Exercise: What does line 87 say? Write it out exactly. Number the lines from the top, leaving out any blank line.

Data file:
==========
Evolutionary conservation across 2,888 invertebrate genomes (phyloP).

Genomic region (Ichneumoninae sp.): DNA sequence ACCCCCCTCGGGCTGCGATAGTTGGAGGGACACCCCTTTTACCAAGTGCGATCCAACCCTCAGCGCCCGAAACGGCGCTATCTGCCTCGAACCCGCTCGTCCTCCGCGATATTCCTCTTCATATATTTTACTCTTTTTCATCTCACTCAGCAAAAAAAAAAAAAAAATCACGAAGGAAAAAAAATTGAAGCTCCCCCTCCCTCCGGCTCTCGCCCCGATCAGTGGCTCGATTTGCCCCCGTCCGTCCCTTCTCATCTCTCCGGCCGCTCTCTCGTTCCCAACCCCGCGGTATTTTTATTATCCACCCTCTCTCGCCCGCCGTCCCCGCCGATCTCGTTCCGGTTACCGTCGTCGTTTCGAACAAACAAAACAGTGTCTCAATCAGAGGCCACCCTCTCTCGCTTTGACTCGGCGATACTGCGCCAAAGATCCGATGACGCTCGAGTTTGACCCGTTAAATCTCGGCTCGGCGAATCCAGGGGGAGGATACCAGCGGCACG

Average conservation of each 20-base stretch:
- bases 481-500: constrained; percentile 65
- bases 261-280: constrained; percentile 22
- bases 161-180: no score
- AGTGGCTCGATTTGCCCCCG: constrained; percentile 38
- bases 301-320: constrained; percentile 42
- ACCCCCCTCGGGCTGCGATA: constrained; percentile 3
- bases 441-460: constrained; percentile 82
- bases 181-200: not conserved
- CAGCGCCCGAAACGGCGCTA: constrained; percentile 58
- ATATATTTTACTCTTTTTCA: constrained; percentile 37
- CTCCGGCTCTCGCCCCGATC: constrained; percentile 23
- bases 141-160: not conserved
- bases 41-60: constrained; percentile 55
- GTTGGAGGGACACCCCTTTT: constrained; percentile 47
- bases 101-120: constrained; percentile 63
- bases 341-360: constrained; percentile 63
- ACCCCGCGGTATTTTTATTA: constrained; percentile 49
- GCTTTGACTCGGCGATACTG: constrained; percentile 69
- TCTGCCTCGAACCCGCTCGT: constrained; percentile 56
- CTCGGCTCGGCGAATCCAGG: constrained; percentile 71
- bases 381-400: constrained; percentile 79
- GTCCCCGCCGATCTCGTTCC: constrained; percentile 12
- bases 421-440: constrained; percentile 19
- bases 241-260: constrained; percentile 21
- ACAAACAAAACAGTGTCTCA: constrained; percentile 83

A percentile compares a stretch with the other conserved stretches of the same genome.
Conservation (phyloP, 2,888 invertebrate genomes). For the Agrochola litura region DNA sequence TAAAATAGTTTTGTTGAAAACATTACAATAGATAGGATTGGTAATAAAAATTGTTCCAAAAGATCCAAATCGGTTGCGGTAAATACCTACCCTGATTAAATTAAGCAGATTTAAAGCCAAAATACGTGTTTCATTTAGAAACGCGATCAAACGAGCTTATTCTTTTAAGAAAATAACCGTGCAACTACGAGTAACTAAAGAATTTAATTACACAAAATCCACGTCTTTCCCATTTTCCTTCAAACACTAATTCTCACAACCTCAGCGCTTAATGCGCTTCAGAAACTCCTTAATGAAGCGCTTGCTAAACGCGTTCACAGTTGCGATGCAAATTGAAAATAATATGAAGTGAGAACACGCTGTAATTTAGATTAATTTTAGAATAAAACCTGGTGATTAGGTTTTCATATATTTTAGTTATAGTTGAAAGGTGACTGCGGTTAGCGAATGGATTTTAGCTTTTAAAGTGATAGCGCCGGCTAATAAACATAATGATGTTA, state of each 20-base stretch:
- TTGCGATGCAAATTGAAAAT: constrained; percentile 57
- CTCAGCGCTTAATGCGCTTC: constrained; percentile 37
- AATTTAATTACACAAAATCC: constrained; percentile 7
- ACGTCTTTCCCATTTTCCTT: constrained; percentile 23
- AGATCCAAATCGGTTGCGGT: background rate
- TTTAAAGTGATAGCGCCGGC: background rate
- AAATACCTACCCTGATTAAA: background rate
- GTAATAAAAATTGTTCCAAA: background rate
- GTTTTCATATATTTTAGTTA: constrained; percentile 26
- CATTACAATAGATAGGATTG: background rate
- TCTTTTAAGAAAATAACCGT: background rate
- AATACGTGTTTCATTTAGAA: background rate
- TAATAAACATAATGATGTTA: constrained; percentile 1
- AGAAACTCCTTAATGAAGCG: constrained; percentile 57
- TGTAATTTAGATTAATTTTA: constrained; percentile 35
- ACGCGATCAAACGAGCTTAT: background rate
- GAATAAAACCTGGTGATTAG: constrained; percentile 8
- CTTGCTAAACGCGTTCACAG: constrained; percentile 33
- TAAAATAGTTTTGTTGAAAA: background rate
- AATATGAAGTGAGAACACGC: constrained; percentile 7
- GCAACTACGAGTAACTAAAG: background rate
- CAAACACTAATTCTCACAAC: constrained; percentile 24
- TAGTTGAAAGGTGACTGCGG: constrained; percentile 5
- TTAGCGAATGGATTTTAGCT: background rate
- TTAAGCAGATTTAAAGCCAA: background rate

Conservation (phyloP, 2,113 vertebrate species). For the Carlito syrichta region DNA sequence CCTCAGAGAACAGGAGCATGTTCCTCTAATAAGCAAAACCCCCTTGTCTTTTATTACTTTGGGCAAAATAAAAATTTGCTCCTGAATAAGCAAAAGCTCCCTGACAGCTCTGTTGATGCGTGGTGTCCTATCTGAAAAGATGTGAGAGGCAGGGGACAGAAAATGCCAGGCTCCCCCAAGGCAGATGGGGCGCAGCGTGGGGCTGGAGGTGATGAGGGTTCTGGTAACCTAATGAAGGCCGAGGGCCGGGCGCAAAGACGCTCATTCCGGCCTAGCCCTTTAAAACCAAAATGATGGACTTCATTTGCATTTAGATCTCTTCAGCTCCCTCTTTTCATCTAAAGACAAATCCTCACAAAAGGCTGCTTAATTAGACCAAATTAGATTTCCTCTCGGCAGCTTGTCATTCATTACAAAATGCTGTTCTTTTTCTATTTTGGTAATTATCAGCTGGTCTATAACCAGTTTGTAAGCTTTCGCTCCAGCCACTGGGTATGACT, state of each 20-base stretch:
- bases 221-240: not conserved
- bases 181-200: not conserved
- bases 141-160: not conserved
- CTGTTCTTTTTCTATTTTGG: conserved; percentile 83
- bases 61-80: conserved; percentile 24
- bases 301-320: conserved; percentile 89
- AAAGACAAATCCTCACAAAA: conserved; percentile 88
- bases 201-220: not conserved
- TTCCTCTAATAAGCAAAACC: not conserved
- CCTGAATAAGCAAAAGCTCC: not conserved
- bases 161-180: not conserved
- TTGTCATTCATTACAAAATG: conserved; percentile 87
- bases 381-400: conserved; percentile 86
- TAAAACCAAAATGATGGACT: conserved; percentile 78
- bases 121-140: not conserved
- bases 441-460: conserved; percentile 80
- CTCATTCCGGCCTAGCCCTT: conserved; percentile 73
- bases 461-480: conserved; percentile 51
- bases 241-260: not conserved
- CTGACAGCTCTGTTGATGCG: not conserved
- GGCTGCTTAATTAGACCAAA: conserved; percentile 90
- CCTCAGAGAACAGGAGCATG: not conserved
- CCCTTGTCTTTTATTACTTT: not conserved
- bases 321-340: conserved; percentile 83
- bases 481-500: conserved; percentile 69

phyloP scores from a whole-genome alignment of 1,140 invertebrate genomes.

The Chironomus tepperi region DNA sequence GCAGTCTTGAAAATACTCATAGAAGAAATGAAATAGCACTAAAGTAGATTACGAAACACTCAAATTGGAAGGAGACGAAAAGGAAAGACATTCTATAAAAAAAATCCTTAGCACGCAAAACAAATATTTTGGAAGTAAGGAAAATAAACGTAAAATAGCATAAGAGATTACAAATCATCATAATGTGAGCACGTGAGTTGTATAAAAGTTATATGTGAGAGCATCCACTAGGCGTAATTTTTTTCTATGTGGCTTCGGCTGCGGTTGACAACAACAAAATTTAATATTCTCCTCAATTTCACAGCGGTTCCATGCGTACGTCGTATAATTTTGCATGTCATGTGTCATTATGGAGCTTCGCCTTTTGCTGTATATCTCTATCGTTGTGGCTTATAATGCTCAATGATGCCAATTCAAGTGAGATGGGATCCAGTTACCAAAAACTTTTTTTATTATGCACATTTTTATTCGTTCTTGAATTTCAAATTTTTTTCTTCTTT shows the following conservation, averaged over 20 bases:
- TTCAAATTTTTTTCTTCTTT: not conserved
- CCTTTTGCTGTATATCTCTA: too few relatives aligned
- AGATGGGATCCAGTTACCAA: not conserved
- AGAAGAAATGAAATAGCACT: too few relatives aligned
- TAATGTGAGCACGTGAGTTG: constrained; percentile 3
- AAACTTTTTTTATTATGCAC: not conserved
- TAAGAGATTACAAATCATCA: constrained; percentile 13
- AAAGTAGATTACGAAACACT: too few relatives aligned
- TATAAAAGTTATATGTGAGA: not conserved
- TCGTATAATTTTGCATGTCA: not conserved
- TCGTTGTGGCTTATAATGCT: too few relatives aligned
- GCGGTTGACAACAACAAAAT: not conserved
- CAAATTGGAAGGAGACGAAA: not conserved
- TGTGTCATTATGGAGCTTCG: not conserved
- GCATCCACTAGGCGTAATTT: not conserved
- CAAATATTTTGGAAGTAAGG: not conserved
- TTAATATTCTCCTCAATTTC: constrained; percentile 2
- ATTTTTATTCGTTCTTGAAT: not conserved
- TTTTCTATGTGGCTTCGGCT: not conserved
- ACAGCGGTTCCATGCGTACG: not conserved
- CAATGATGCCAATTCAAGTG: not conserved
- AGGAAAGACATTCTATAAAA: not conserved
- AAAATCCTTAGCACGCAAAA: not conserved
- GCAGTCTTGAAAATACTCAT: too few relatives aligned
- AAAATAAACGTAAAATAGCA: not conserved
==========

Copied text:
- AGAAGAAATGAAATAGCACT: too few relatives aligned